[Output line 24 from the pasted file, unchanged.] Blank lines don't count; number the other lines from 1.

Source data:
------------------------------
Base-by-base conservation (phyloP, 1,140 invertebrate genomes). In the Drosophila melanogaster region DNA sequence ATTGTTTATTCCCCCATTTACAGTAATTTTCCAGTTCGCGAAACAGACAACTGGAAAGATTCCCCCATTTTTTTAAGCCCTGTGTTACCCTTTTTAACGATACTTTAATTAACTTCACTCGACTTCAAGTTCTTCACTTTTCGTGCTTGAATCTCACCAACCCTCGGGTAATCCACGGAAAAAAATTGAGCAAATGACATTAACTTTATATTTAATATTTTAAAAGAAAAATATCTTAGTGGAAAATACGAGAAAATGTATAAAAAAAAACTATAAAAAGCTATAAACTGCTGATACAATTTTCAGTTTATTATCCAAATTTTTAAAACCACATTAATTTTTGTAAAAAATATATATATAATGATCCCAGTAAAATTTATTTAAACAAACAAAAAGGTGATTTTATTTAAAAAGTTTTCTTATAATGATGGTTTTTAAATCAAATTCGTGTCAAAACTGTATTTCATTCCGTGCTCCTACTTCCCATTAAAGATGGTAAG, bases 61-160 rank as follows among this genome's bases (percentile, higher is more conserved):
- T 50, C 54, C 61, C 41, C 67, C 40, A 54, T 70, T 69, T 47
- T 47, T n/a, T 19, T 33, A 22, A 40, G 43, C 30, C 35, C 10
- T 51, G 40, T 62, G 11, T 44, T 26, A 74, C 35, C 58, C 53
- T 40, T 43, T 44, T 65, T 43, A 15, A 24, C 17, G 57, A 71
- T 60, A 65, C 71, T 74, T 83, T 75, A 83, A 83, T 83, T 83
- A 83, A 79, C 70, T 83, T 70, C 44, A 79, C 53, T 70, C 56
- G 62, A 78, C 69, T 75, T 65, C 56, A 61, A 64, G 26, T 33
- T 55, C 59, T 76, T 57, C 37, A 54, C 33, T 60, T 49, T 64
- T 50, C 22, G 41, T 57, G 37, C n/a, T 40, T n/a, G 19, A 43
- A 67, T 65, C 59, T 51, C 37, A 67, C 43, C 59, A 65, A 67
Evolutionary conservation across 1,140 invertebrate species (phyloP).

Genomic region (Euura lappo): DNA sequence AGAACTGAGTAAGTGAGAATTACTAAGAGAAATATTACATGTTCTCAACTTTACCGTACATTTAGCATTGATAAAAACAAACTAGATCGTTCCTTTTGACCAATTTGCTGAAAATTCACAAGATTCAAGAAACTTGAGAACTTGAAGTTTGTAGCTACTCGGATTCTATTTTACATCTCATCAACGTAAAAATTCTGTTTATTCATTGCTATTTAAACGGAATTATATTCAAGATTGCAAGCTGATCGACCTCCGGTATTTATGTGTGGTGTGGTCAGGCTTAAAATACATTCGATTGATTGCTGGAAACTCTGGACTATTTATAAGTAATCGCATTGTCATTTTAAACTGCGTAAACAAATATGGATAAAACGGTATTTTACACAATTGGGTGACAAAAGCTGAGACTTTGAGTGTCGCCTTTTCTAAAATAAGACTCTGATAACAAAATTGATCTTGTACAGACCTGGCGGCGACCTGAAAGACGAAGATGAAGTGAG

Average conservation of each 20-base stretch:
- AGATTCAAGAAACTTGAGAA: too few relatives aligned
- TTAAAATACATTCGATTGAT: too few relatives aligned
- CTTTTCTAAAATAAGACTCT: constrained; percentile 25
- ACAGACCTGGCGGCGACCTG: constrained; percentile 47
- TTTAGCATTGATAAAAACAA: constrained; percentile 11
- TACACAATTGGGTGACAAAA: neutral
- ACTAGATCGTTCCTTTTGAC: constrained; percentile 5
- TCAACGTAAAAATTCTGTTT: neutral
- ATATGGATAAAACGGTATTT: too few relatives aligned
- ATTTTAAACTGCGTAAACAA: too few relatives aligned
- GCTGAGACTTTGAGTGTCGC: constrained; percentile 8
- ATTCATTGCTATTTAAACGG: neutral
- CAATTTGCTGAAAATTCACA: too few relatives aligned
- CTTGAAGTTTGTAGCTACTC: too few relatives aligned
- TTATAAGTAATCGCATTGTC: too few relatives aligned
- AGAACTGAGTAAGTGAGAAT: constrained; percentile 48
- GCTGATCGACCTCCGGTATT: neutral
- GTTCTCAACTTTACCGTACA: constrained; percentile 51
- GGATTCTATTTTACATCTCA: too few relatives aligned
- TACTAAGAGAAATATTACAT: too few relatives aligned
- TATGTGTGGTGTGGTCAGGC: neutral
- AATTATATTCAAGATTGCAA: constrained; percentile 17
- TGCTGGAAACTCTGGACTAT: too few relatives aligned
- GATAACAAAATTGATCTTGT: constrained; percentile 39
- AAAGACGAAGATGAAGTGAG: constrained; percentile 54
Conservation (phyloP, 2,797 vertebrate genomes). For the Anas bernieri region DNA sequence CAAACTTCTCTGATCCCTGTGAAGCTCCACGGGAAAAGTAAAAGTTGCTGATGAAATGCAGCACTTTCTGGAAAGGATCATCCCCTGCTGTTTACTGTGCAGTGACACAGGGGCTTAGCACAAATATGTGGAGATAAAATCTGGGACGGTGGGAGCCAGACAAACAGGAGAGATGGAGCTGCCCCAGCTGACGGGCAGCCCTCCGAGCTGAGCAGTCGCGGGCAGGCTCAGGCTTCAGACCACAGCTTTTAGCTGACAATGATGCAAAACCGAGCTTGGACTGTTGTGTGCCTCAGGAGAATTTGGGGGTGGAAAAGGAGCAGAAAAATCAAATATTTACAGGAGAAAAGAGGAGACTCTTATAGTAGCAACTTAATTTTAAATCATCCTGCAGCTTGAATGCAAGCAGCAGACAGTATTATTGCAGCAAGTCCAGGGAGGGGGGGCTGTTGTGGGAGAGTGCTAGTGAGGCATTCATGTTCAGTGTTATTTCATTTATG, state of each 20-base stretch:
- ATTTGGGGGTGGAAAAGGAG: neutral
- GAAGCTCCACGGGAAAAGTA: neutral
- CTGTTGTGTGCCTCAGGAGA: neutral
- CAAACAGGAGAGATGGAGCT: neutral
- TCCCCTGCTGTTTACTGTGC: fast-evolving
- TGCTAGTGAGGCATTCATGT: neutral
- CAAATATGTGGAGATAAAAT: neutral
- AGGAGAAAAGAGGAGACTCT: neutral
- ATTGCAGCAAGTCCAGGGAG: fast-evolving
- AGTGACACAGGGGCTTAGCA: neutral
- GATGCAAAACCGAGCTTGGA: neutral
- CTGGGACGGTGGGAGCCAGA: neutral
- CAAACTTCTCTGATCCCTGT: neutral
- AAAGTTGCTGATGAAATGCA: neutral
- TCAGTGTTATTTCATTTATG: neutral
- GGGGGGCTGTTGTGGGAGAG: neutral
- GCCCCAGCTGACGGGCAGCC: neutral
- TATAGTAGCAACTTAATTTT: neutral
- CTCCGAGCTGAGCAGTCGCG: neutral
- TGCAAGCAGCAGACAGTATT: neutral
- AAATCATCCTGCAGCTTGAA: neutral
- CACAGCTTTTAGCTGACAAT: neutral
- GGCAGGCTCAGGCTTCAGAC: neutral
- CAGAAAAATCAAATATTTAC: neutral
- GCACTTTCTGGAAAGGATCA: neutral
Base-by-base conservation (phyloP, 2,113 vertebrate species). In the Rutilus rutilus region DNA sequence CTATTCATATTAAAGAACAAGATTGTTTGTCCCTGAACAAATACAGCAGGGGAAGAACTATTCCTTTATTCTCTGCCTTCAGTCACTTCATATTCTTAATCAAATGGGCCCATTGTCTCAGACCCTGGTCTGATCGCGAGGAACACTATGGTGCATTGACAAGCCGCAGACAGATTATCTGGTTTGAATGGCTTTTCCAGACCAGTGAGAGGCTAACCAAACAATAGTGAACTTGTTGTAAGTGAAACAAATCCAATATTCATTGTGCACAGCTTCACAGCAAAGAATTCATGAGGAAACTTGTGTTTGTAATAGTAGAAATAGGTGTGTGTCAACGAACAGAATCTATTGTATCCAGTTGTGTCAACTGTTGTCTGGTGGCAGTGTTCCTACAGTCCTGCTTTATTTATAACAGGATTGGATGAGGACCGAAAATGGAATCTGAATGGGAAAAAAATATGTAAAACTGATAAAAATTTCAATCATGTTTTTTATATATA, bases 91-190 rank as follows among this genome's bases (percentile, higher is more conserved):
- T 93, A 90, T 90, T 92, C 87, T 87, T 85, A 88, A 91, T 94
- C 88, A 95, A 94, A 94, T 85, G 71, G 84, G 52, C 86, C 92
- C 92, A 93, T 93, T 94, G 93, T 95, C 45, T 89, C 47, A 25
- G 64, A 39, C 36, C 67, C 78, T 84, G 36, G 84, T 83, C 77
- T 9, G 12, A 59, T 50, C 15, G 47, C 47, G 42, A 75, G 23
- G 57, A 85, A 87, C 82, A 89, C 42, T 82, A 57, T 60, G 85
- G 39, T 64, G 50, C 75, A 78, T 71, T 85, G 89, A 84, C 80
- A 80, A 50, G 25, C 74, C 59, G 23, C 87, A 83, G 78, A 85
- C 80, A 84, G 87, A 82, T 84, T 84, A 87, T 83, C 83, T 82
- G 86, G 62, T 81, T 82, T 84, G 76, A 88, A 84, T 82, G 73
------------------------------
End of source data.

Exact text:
- ATTTTAAACTGCGTAAACAA: too few relatives aligned